AIU on lookout for fliers bringing in currency from abroad in Mumbai | mumbai news | Hindustan Times
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AIU on lookout for fliers bringing in currency from abroad in Mumbai

In a bid to eliminate this, the AIU has been scanning fliers to check if any excess money is being brought in to the country from abroad.

mumbai Updated: Nov 21, 2016 13:34 IST
Pratik Salunke
Last week, the AIU seized undeclared 225 notes of Rs 1,000 denomination from a flier
Last week, the AIU seized undeclared 225 notes of Rs 1,000 denomination from a flier(HT Pic for Representation)

After the Centre demonetised old Rs500 and Rs1,000 notes, the Air Intelligence Unit (AIU) is keeping a close eye on people trying to bring back their black money from abroad into the country and convert it into white.

In a bid to eliminate this, the AIU has been scanning fliers to check if any excess money is being brought in to the country from abroad. “After demonisation, those who hoarded Indian currency overseas in form of cash may try to bring it back to the country and try to find ways to turn it into white money,” said a high-ranking AIU officer.

Since the announcement about scrapping old high denomination notes, many foreign exchange centres outside India have stopped accepting the notes. This has limited the options for people abroad to covert their black money into white.

Last week, the AIU seized undeclared 225 notes of Rs 1,000 denomination from a flier. As per the norms, importing Indian currency is prohibited. However, in case of Indian citizens and residents, who are returning from a visit abroad, import of Indian currency up to Rs25,000 is allowed. “There are many Indians abroad who may try to bring in undeclared money to the country,” said the officer.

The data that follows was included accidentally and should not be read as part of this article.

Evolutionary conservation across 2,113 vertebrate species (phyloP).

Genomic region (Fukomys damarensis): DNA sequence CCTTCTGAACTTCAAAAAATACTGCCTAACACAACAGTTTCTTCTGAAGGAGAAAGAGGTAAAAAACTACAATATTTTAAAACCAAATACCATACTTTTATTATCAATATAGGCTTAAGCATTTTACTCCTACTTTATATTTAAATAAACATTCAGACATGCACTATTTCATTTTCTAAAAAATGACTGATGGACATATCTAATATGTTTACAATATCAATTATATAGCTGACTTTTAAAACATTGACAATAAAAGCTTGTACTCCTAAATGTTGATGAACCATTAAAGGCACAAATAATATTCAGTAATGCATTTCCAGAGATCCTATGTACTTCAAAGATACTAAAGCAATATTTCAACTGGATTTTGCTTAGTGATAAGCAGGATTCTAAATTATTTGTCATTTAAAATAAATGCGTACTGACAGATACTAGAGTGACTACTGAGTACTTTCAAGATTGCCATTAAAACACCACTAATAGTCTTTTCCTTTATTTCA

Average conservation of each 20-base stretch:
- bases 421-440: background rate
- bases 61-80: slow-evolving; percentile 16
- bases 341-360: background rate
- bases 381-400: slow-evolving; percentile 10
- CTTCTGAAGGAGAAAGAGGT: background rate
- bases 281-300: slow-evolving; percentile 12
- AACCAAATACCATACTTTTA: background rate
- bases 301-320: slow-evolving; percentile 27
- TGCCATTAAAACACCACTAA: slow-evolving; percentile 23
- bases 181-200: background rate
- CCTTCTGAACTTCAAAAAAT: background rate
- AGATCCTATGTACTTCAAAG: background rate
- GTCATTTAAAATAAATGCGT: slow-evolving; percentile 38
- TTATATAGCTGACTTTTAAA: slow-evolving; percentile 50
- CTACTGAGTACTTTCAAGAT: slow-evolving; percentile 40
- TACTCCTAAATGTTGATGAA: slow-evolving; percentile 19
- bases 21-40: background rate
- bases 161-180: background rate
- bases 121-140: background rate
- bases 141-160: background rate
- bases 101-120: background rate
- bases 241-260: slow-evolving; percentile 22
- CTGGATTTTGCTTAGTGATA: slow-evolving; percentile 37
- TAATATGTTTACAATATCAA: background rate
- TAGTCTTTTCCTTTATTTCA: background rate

Apart from this, the AIU is also checking if any fake Indian currency stashed abroad is being brought to the country. Passengers flying from places such as Dubai, Bangkok and Singapore are under surveillance to check if unaccounted money is being smuggled in.

Officials stated that after-effects of demonetisation are bringing in new trends in money-laundering and smuggling activities. On Thursday, a passenger travelling to Canada with gold bars worth Rs65.76 lakh was intercepted by customs officials after a tip-off that the gold was bought using money that is unaccounted for.

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Past case: The AIU had intercepted a 34-year old man on Thursday night, before he could board a flight to Toronto via Dubai. He was found carrying a 1kg gold bar and 15 gold bars weighing 100 grams each. An initial probe found the person bought the gold at Rs 95 lakh, with money he got from a land deal.